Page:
Original Published 11:19 May 10, 2022
By KENDALL KING, Local Journalism Initiative Reporter
Though they may seem helpless, it’s best to let baby cottontail rabbits be, local rabbit care advocates say.
Officials with Medicine Hat’s Bunny Run Rabbit Rescue say they’ve been contacted numerous times throughout the past month with inquiries of what to do with baby cottontail rabbit litters, seemingly abandoned by their mothers.
While Bunny Run Rabbit Rescue president, Amanda Hennessey, believes those contacting the organization have good intentions, she discourages them from disturbing the rabbits if they are not in immediate danger.
“Rabbits are a little bit different than most other animals,” Hennessey told the News. “The mothers will only tend to their young for about 10 minutes, twice a day. And they do it under the cover of darkness. They try to keep the location of their babies as secret as possible so as to not lead any predators to them. This can look like neglect, but it’s not.”
Instead, Hennessey recommends leaving cottontail rabbit litters be, as the mother will return to them when she deems it safe enough to do so.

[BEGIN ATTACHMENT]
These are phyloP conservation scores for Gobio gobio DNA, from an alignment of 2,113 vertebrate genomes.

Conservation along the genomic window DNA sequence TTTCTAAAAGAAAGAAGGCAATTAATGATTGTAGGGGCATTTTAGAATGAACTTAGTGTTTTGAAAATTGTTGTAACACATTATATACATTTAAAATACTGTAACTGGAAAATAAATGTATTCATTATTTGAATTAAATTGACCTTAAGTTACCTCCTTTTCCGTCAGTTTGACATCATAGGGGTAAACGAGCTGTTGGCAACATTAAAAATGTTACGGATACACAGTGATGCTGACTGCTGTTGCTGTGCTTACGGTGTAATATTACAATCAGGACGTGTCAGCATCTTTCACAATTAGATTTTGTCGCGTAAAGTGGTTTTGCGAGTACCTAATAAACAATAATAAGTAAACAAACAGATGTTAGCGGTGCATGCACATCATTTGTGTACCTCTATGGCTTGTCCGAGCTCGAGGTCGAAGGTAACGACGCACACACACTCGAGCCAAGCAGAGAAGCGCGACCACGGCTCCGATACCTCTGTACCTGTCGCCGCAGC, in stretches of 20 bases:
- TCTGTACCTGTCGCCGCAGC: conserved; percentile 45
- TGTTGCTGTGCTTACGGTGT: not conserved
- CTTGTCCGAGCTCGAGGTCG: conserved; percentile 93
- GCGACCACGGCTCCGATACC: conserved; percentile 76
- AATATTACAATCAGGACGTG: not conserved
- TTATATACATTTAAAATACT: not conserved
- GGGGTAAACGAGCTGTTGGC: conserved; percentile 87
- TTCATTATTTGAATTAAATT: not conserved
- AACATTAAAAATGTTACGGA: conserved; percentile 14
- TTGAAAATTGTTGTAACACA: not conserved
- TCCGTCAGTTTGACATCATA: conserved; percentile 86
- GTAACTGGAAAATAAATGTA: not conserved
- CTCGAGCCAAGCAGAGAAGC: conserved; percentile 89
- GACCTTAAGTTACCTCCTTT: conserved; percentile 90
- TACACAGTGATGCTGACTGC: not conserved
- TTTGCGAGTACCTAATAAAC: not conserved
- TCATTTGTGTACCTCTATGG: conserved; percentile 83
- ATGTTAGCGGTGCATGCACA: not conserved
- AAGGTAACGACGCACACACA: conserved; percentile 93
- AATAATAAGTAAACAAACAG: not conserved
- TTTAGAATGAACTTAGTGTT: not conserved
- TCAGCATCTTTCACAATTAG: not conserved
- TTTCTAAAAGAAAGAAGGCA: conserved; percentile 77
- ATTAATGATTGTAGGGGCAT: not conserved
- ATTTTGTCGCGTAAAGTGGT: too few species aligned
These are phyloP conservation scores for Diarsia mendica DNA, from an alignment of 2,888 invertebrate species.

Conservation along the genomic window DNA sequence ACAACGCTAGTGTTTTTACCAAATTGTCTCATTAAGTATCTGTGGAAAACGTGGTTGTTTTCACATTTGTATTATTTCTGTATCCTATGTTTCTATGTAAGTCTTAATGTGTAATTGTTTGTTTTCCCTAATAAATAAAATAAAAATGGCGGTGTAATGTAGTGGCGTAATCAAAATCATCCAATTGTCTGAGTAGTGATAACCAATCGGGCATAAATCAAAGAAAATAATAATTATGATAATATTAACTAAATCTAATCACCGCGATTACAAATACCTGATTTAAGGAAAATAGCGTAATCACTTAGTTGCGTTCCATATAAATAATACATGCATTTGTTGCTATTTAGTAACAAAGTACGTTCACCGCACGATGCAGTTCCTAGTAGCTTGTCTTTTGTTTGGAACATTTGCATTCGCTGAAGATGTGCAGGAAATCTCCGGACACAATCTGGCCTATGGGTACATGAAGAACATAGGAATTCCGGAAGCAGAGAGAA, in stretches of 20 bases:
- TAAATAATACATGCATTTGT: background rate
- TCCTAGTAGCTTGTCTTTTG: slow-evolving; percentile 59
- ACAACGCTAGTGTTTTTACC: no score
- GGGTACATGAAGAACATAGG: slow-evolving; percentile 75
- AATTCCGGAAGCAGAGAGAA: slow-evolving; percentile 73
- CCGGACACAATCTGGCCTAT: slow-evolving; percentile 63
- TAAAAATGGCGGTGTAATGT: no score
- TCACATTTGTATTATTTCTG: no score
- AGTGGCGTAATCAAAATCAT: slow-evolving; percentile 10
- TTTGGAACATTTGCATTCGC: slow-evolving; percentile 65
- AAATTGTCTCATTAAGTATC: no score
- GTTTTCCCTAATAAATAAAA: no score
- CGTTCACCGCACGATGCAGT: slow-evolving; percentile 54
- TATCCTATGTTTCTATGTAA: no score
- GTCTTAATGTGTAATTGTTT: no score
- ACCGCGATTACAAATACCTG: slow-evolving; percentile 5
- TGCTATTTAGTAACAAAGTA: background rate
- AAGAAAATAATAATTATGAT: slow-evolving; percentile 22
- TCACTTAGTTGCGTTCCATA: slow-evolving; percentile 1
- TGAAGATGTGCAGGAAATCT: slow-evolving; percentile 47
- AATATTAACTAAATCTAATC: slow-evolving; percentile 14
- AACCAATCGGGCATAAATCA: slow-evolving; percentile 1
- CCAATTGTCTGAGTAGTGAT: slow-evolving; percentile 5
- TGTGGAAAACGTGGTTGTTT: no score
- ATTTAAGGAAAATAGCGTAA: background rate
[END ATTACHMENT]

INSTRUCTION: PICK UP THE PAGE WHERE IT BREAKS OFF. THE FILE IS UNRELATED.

“It only takes about a week for the babies to start getting big enough that their eyes start to open and some of them can venture out of the nest,” Hennessey said. “They usually do a pretty good job at making their way back to mom, but if people come and pick them up, then the mom can’t help them get back to the nest.
“It’s best if you can avoid bothering them at all. They don’t like to be handled very much. It’s scary for them.”
Cottontail rabbits are commonly seen in Alberta, especially during the spring and summer breeding months. They have a dusty brown coloured coat and white tail.
Cottontails are wild rabbits, genetically different from, and unable to breed with, domesticated rabbits. Since they are classified as wildlife, rescue organizations like Bunny Run are not able to handle them.
“We aren’t allowed to deal with wildlife. We can offer advice but usually the advice is just leave them,” Hennessey said. “If you have to pick them up to move them out of a busy road or away from an animal, it’s best to put them back nearby where you found them.”
Nevertheless, Hennessey thanks Hatters for their concern for the well-being of Medicine Hat and area’s rabbit populations. She encourages anyone with concerns relating to domesticated rabbits to reach out by calling 403-928-0170 or emailing email@example.com.
“We love that people see a bunny and think of us, but we do need to make sure we aren’t unintentionally moving these poor babies away from their mothers,” she said.
This item reprinted with permission from Medicine Hat News, Medicine Hat. Alberta